A second edition of Mr. Bulwer's new work, " The New COMET.-The journal of the Two Sicilies, of June Student," will appear in a few days. 10, states that Sr. Bogalowski, director of the Royal Ob The third edition of that elegant little work, “The servatory at Breslaw, discovered a new telescopic comet Language of Flowers," much improved, and revised by on the 20th of April, in the constellation Patera, to the editor of the “ Forget Me Not,” has just appeared. which, if still visible, the attention of other astronomers The Rev. Robert Montgomery, has nearly ready for is directed.

publication, a fourth edition revised, of his powerfully Massive Native GOLD.—A vary rare and curious spe- conceived work, entitled “Satan, a Poem." cimen of massive native gold, found in the mine Chuquia. Mrs. Jameson has just committed to the press, a Dew gillo, at a short distance from La Paz, the capital of edition, being the third, of her much admired work, Bolivia, has excited considerable attention among the “ The Characteristics of Women." mineralogists of London. It contains three different The second and concluding volume of M. de Tocquiqualities of gold, of twenty-two, twenty-three, and twenty- ville's interesting work, “ Democracy in America,"trans. three and a half carots, without the admixture of any lated by his friend, Mr. Reeve, with a map of the United ore, and weighs nearly two pounds. The specimen of States, is now ready, native gold in the Royal Museum at Madrid, weighs “ A History of English Literature, Critical and Philo forty pounds; but this is nothing more than gold ore, and sophical," by Mr. D'Israeli. it cannot be properly termed a specimen of massive na. A new edition of the works of Sir John Suckling, with tive gold. The piece brought from La Paz, is supposed a Life of the Author, and Critical remarks on his Wri. to be unique.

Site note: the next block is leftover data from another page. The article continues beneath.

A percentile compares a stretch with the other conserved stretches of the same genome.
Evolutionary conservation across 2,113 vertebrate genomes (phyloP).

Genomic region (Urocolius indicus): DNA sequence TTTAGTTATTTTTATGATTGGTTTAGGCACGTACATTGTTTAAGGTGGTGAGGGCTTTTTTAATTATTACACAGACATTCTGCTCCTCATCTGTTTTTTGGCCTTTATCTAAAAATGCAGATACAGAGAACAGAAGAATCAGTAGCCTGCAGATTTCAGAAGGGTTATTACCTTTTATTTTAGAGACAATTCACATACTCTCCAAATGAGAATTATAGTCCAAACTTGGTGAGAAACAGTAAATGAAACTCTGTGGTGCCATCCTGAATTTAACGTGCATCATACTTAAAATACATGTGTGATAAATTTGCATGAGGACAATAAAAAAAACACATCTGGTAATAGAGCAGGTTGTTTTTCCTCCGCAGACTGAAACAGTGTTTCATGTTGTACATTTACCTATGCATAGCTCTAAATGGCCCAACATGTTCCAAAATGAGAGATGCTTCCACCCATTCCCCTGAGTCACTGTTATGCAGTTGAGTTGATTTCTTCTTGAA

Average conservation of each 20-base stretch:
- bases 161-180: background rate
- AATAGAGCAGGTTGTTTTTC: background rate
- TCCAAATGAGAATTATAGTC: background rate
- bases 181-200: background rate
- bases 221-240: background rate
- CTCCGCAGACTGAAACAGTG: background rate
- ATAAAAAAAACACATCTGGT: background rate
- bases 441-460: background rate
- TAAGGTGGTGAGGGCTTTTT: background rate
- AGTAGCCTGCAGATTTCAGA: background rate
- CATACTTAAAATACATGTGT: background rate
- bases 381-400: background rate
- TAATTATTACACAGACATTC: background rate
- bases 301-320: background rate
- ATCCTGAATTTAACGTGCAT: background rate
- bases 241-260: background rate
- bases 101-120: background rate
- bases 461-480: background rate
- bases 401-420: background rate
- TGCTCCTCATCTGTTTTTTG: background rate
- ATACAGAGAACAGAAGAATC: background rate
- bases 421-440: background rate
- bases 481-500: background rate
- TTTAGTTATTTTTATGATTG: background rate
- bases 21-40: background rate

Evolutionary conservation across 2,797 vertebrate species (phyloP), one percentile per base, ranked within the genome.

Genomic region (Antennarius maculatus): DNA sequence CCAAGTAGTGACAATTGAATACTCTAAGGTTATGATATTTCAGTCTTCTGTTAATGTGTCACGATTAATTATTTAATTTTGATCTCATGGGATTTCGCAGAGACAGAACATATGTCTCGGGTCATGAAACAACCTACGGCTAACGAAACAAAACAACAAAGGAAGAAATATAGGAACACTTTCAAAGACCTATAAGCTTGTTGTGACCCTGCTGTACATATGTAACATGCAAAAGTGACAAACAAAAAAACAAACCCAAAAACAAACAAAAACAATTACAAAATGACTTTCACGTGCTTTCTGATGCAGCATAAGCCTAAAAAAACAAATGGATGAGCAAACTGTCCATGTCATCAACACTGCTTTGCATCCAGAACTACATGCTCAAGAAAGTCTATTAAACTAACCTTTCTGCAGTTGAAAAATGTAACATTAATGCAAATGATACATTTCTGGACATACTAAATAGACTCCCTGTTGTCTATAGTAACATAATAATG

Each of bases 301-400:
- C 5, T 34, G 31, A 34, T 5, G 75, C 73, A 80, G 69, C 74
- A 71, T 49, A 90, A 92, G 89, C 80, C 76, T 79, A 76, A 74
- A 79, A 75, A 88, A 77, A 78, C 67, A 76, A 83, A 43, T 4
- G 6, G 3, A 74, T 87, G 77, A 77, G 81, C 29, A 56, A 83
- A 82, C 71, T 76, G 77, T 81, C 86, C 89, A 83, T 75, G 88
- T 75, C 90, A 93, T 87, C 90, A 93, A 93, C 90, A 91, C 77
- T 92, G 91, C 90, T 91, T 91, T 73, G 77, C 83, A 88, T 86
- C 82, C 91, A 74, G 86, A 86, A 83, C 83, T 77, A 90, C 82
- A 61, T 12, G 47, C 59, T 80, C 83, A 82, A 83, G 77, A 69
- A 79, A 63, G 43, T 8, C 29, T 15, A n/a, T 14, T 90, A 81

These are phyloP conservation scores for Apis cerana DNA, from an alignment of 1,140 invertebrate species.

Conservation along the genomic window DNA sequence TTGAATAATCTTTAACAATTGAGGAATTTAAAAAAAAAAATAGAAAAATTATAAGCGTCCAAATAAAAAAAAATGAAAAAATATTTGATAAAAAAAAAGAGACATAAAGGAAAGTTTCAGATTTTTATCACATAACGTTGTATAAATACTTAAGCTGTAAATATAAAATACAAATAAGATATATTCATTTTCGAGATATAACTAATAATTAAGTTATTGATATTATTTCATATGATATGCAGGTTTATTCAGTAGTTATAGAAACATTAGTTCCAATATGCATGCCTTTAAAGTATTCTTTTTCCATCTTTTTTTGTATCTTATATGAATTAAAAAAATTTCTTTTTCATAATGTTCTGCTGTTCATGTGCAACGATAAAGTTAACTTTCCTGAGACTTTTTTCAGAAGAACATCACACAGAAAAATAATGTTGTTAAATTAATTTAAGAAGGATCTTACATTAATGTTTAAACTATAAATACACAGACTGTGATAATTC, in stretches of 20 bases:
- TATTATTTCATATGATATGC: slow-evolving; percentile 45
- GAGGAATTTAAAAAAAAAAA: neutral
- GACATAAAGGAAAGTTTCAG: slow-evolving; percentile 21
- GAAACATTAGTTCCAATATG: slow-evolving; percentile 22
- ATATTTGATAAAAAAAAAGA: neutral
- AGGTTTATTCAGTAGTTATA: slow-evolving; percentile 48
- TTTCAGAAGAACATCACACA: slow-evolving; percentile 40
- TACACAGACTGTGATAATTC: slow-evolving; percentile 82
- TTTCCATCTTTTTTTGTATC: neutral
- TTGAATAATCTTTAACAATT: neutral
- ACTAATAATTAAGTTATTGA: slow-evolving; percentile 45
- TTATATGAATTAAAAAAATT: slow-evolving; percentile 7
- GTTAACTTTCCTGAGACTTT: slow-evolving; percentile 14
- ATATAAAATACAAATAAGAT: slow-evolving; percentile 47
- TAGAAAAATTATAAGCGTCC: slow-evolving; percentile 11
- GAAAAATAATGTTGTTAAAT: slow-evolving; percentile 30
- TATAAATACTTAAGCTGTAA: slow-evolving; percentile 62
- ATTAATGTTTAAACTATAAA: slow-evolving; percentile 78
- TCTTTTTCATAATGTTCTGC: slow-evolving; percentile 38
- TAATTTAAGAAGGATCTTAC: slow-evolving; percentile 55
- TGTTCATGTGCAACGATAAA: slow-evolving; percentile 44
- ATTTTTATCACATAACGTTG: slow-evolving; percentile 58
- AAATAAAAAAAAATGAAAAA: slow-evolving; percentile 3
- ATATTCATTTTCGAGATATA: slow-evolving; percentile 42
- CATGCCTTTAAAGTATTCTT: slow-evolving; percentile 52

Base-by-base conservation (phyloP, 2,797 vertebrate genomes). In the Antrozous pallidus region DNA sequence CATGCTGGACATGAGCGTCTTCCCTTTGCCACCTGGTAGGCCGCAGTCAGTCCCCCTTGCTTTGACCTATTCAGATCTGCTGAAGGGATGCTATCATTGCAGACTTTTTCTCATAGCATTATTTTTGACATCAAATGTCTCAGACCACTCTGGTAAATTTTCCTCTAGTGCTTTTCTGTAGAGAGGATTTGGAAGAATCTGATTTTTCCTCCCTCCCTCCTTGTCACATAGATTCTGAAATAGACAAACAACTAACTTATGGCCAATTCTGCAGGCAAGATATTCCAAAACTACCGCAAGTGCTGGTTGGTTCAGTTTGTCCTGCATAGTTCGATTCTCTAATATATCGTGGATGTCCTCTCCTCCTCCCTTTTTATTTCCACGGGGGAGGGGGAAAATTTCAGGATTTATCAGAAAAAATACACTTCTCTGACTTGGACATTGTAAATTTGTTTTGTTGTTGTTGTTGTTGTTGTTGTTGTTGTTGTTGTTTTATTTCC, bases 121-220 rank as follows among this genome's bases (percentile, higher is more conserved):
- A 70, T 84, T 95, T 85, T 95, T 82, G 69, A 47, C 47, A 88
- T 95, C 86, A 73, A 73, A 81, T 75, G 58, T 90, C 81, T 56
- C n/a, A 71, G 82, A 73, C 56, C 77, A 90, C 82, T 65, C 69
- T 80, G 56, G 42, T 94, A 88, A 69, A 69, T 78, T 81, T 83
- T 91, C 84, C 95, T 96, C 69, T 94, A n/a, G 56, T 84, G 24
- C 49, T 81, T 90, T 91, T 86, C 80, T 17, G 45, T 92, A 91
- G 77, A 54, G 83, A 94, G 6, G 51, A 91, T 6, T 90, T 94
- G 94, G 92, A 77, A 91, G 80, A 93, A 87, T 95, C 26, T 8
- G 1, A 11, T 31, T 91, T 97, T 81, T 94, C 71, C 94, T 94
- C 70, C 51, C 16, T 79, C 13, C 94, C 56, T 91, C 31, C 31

tings and Genius. By the Rev. Alfred Suckling, L.L.B. Egypt.-The produce of cotton has this year amount Researches on the Organisation, Functions, and Dis ed to 250,000 quintals. The average price at which it eases of Membranus Secreting Textures; with Original has been sold being 25 dollars, the pacha has thus real. Plans, showing the Inflections and Continuity of Mem. ised the sum of 6,250,000 Spanish dollars.

branes. By Thomas Turner, M.R.C.S.L. &c. &c. A bedstead and table of solid gold, two massive chairs History of the Condition of Women, in all Ages and of silver, two elephants, two Arabian horses, two dwarf Nations. By Mrs. Childs, author of "Child's Own buffaloes, and many valuable shawls, worth 80,0001., have Book," " Mother's Book,” &c. been presented by the king of Oude to the king of Eng. Graphics: a Manual of Drawing and Writing, for the land. The elephants have been presented one to each of use of Schools and Families. By R. Peale. the Zoological gardens.

An interesting volume, entitled “ Recollections of the BOTANY AND GARDENING.–The “Gardeners' Maga- Private Life of General Lafayette," is about to be pab. zine" contains an account of the Duke of Devonshire's lished by Messrs. Galignani, of Paris. It is writen by new arboretum at Chatsworth, in which Mr. Paxton re. his friend and surgeon, M. H. Cloquett, who was furmarks that an estate of three acres may be planted, with nished with the materials by the general himself. An an eye to beauty as well as science, with 1200 species of English edition, translated under the eye of the author, trees and shrubs. At Chatsworth there will be 2000 spe- will be published in London on the same day the original cies, each with all the accommodation a tree could de- will appear in Paris. sire, and there is room for 2000 more if they should be Among the novelties, for the forthcoming season, we discovered. There are Irea 1670 kinds of trees in 75 have to announce a new work to be called the English natural groups, covering about forty acres.